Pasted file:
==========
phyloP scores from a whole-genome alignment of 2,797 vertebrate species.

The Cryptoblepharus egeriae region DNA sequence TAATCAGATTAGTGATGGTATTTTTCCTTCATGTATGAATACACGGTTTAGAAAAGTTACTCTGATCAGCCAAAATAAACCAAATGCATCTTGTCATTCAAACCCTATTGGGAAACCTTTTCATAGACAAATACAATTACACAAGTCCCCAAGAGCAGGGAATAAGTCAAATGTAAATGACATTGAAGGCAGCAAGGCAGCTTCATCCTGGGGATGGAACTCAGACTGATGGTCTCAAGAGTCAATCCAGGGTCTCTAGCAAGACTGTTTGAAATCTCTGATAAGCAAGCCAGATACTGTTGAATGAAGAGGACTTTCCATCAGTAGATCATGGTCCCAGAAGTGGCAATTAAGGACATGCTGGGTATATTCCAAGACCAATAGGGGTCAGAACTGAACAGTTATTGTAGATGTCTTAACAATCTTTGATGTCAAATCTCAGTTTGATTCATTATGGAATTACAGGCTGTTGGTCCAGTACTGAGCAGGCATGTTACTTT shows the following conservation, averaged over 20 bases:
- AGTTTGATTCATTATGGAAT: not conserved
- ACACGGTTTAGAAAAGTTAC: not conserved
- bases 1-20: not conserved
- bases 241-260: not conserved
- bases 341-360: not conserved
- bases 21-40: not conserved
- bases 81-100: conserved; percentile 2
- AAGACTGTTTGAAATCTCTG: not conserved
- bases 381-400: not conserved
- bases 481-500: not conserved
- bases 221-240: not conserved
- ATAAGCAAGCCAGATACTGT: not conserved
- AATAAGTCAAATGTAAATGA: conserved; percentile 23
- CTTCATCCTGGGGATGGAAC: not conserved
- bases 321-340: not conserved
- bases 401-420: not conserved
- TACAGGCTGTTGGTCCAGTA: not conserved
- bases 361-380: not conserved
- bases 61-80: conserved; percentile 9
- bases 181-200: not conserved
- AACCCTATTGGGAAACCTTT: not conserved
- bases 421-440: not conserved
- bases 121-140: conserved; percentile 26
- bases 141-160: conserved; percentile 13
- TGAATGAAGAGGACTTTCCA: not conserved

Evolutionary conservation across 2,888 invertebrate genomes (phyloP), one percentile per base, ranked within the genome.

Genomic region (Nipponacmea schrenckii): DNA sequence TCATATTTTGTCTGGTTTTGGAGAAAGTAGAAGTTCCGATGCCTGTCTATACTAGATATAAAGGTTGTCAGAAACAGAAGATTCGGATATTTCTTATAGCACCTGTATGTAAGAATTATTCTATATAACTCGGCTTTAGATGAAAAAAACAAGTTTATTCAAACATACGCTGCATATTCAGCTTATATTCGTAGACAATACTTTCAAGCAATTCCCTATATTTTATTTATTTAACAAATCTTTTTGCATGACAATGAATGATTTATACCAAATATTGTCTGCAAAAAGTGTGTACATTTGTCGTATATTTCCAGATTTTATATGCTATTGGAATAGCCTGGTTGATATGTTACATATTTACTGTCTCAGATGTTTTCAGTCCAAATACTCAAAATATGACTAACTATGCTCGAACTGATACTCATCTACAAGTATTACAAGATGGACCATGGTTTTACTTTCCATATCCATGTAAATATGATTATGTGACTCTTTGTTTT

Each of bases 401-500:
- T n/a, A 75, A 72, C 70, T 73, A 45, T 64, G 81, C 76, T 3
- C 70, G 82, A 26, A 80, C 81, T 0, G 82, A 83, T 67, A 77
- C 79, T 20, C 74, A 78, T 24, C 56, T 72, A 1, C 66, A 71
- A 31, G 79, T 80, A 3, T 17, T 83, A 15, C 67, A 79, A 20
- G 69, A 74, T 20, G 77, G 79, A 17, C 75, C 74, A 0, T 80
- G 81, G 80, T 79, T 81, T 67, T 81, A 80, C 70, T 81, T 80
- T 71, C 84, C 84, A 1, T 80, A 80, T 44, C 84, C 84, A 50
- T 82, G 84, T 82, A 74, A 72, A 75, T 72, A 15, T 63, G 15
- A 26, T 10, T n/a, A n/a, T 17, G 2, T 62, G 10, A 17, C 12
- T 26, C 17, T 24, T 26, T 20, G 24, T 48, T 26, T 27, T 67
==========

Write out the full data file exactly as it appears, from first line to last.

phyloP scores from a whole-genome alignment of 2,797 vertebrate species.

The Cryptoblepharus egeriae region DNA sequence TAATCAGATTAGTGATGGTATTTTTCCTTCATGTATGAATACACGGTTTAGAAAAGTTACTCTGATCAGCCAAAATAAACCAAATGCATCTTGTCATTCAAACCCTATTGGGAAACCTTTTCATAGACAAATACAATTACACAAGTCCCCAAGAGCAGGGAATAAGTCAAATGTAAATGACATTGAAGGCAGCAAGGCAGCTTCATCCTGGGGATGGAACTCAGACTGATGGTCTCAAGAGTCAATCCAGGGTCTCTAGCAAGACTGTTTGAAATCTCTGATAAGCAAGCCAGATACTGTTGAATGAAGAGGACTTTCCATCAGTAGATCATGGTCCCAGAAGTGGCAATTAAGGACATGCTGGGTATATTCCAAGACCAATAGGGGTCAGAACTGAACAGTTATTGTAGATGTCTTAACAATCTTTGATGTCAAATCTCAGTTTGATTCATTATGGAATTACAGGCTGTTGGTCCAGTACTGAGCAGGCATGTTACTTT shows the following conservation, averaged over 20 bases:
- AGTTTGATTCATTATGGAAT: not conserved
- ACACGGTTTAGAAAAGTTAC: not conserved
- bases 1-20: not conserved
- bases 241-260: not conserved
- bases 341-360: not conserved
- bases 21-40: not conserved
- bases 81-100: conserved; percentile 2
- AAGACTGTTTGAAATCTCTG: not conserved
- bases 381-400: not conserved
- bases 481-500: not conserved
- bases 221-240: not conserved
- ATAAGCAAGCCAGATACTGT: not conserved
- AATAAGTCAAATGTAAATGA: conserved; percentile 23
- CTTCATCCTGGGGATGGAAC: not conserved
- bases 321-340: not conserved
- bases 401-420: not conserved
- TACAGGCTGTTGGTCCAGTA: not conserved
- bases 361-380: not conserved
- bases 61-80: conserved; percentile 9
- bases 181-200: not conserved
- AACCCTATTGGGAAACCTTT: not conserved
- bases 421-440: not conserved
- bases 121-140: conserved; percentile 26
- bases 141-160: conserved; percentile 13
- TGAATGAAGAGGACTTTCCA: not conserved

Evolutionary conservation across 2,888 invertebrate genomes (phyloP), one percentile per base, ranked within the genome.

Genomic region (Nipponacmea schrenckii): DNA sequence TCATATTTTGTCTGGTTTTGGAGAAAGTAGAAGTTCCGATGCCTGTCTATACTAGATATAAAGGTTGTCAGAAACAGAAGATTCGGATATTTCTTATAGCACCTGTATGTAAGAATTATTCTATATAACTCGGCTTTAGATGAAAAAAACAAGTTTATTCAAACATACGCTGCATATTCAGCTTATATTCGTAGACAATACTTTCAAGCAATTCCCTATATTTTATTTATTTAACAAATCTTTTTGCATGACAATGAATGATTTATACCAAATATTGTCTGCAAAAAGTGTGTACATTTGTCGTATATTTCCAGATTTTATATGCTATTGGAATAGCCTGGTTGATATGTTACATATTTACTGTCTCAGATGTTTTCAGTCCAAATACTCAAAATATGACTAACTATGCTCGAACTGATACTCATCTACAAGTATTACAAGATGGACCATGGTTTTACTTTCCATATCCATGTAAATATGATTATGTGACTCTTTGTTTT

Each of bases 401-500:
- T n/a, A 75, A 72, C 70, T 73, A 45, T 64, G 81, C 76, T 3
- C 70, G 82, A 26, A 80, C 81, T 0, G 82, A 83, T 67, A 77
- C 79, T 20, C 74, A 78, T 24, C 56, T 72, A 1, C 66, A 71
- A 31, G 79, T 80, A 3, T 17, T 83, A 15, C 67, A 79, A 20
- G 69, A 74, T 20, G 77, G 79, A 17, C 75, C 74, A 0, T 80
- G 81, G 80, T 79, T 81, T 67, T 81, A 80, C 70, T 81, T 80
- T 71, C 84, C 84, A 1, T 80, A 80, T 44, C 84, C 84, A 50
- T 82, G 84, T 82, A 74, A 72, A 75, T 72, A 15, T 63, G 15
- A 26, T 10, T n/a, A n/a, T 17, G 2, T 62, G 10, A 17, C 12
- T 26, C 17, T 24, T 26, T 20, G 24, T 48, T 26, T 27, T 67